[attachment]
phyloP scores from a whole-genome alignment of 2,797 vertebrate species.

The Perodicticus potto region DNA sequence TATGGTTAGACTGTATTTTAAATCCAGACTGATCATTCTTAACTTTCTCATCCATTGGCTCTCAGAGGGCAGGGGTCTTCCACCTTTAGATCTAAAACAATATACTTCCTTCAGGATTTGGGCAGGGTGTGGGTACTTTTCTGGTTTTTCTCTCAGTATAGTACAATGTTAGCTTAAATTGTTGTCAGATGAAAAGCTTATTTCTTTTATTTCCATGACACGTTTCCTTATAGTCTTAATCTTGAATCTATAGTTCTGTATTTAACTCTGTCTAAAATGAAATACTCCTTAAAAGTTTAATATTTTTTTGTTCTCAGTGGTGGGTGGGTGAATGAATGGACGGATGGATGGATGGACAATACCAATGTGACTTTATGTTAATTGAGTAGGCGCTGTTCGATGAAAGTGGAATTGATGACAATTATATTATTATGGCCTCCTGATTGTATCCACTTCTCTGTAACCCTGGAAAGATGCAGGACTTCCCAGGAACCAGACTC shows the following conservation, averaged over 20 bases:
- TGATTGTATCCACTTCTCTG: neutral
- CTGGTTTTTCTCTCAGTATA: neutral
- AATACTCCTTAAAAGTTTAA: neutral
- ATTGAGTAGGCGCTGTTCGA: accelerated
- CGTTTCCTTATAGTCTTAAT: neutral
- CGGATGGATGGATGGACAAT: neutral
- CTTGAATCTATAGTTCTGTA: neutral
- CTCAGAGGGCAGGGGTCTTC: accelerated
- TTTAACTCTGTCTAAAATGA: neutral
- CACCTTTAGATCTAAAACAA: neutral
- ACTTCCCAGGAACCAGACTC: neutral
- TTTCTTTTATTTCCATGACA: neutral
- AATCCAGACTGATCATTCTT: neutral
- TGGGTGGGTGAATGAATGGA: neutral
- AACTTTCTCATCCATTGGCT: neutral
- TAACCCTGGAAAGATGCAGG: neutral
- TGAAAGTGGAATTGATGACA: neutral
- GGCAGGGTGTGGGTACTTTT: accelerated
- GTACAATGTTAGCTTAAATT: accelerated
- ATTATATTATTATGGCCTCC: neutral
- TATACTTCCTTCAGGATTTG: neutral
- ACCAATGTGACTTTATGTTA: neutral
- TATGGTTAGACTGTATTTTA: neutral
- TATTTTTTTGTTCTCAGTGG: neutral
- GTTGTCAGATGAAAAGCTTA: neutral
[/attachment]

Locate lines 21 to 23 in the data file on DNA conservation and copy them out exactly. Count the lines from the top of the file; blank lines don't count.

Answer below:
- GTACAATGTTAGCTTAAATT: accelerated
- ATTATATTATTATGGCCTCC: neutral
- TATACTTCCTTCAGGATTTG: neutral